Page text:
"The idea of buying a former superstar stock at a discount price certainly has its attractions, but you've got to make sure you catch the haft -- not the blade."

So goes the thesis of my weekly Fool.com column "Get Ready for the Bounce." Therein, I run the 52-week-lows list compiled by Nasdaq.com through the "wisdom of crowds" meter that we call Motley Fool CAPS. And out the other end comes a list of stocks that have fallen so far, Foolish investors figure they're just bound to bounce back soon.

But is there a way to cash in on fallen angels who've plummeted even further? Perhaps. If a stock that's fallen for one year straight has headroom, then maybe a stock that's fallen even farther, and longer, has room to soar back even higher -- in which case, an apparently left-for-dead stock could offer us a drop-dead gorgeous entry price. We're going to test that thesis today, starting with five stocks that just hit their 5-year lows:

 

Recent Price

CAPS Rating

(5 max):

Noah Education (NYSE:NED)

$3.00

*****

RAIT Financial Trust  (NYSE:RAS)

$4.36

***

Kulicke & Soffa  (NASDAQ:KLIC)

$3.82

**

Sprint Nextel  (NYSE:S)

$5.70

**

Ford Motor (NYSE:F)

$4.05

*

Companies are selected from the "New 5-Year Lows" list published on MSN Money on Thursday. CAPS ratings from Motley Fool CAPS.

Left for dead? Or drop-dead gorgeous?
With the exception of Noah Education (which somehow made the cut for MSN's "5-year low" list despite having been public less than a year), each of the stocks listed above has shed between 55% and 75% of its value over the past year alone. Wall Street has left 'em all for dead, but on Main Street, their popularity runs the gamut from loathed (Ford) to loved (Hi again, Noah!) Seeing as we're looking for the company most likely to turn the corner, there's only one firm here that we want to look at today, and that's the newbie of the group.

The bull case for Noah Education

  • One of the great things about CAPS is that with 115,000-plus investors, we're bound to have a few contributors who can offer firsthand experience with the companies they recommend. Case in point: stocksasia1, who introduced us to Noah almost exactly one year ago: "As an international educator who teaches in China every summer, I can assure you that the best education possible is the number one goal for middle and upper-class students. ... [Noah Education] and [New Oriental Education (NYSE:EDU)] both cater to students but with different objectives. [Noah] is targeting the K-12 community while New Oriental, with the exception of its summer camp program, targets mainly college and Senior High (10, 11, and 12) students."
  • KSB47 agrees. Writing in December: "In China, (one-child policy) children are raised to be as successful as possible because they will be responsible for taking financial care of their parent's later in life. There are currently 291 million children between the ages of 5-19, Noah's target audience. Noah is the ONLY interactive educational company to partner with China's Ministry of Education. With over 30,000 course titles, Noah is very well positioned to capitalize on the necessity (not need) for higher learning."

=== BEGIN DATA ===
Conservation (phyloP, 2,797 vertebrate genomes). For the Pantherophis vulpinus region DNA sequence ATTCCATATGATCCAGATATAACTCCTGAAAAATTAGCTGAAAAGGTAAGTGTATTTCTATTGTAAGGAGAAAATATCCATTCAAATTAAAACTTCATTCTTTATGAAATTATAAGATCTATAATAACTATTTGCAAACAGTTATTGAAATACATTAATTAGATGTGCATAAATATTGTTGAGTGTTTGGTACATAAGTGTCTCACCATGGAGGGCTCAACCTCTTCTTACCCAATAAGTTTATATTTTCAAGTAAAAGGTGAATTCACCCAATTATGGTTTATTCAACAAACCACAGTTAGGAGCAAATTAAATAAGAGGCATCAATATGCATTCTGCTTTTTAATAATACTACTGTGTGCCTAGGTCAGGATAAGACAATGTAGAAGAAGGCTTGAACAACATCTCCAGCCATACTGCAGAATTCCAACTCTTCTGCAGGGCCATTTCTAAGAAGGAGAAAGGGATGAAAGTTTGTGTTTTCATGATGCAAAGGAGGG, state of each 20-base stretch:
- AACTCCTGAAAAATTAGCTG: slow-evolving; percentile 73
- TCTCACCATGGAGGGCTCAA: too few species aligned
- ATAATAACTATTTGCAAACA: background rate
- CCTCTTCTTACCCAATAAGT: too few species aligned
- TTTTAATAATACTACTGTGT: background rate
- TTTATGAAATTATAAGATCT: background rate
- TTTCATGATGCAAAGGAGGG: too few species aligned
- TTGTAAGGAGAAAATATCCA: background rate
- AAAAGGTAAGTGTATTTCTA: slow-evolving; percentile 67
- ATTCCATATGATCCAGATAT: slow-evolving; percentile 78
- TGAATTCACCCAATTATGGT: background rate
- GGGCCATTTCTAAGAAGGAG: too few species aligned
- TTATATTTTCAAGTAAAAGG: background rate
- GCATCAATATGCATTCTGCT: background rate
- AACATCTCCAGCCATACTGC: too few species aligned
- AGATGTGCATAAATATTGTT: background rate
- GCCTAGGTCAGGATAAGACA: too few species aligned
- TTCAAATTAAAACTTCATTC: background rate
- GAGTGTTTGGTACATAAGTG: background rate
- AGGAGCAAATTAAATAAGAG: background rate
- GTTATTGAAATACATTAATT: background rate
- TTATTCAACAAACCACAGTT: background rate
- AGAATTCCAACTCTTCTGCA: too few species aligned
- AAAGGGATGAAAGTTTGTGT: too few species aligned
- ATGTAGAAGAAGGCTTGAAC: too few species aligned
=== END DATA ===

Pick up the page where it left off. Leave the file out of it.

Which is all well and good for growth hounds. The three CAPS members above have laid out a decent argument for why Noah could eventually grow into a Chinese Blackboard (NASDAQ:BBBB).

But for the value seeker, here's the real kicker. According to Demesne, the: "Stock price is less than cash." And while I don't usually trust the numbers on Yahoo! much farther than I can throw the server they're loaded onto, this bit of trivia holds up on closer examination. After checking Noah's SEC filings, I've confirmed that (assuming we trust the company as well) Noah has the equivalent of about $150 million in the bank -- not bad for a stock priced under $120 million.

Foolish takeaway
That fact alone probably qualifies as a fair buy thesis, but here's one more point in Noah's favor that you might want to consider: A company's cash kitty is only as safe as its ability to generate new cash in the form of free cash flow to keep it filled to the brim. Historically, Noah has struggled in that regard (as start-ups are wont to do). But in the fiscal year ending June 2007, Noah turned the corner and cranked out $4.7 million in free cash flow.

Time to chime in
But hey, that's just my opinion. Other Fools can as easily point to Noah's habitual reluctance to provide cash flow information in its financial reports, and call that a red flag. And yes, if Noah has resumed burning cash without telling us, that could erode the margin of safety that its putative cash stash provides.

That's why we want to get as much data on the firm -- and as much feedback from those who may know the company well -- as possible. If you've got an opinion on Noah, click on over to CAPS and toss in your two cents.

On Oct. 7, 2008, Fool Co-Founder David Gardner and his Motley Fool Pro team will invest $1 million in a portfolio designed to help you make money in any market. In the coming weeks, the team, relying heavily on proprietary CAPS "community intelligence" data, will establish long and short positions in a broad range of securities, including common stocks, publicly traded put and call options, and exchange-traded funds (ETFs). To learn more about Motley Fool Pro and to receive a private invitation to join, simply enter your email address in the box below.

New Oriental Education & Technology Group is a Global Gains selection. Blackboard is a Motley Fool Hidden Gems pick. Sprint Nextel is an Inside Value recommendation.

Fool contributor Rich Smith does not own shares of any company named above. You can find him on CAPS, publicly pontificating under the handle TMFDitty, where he's currently ranked No. 1301 out of more than 115,000 players. The Fool disclosure policy is drop-dead gorgeous.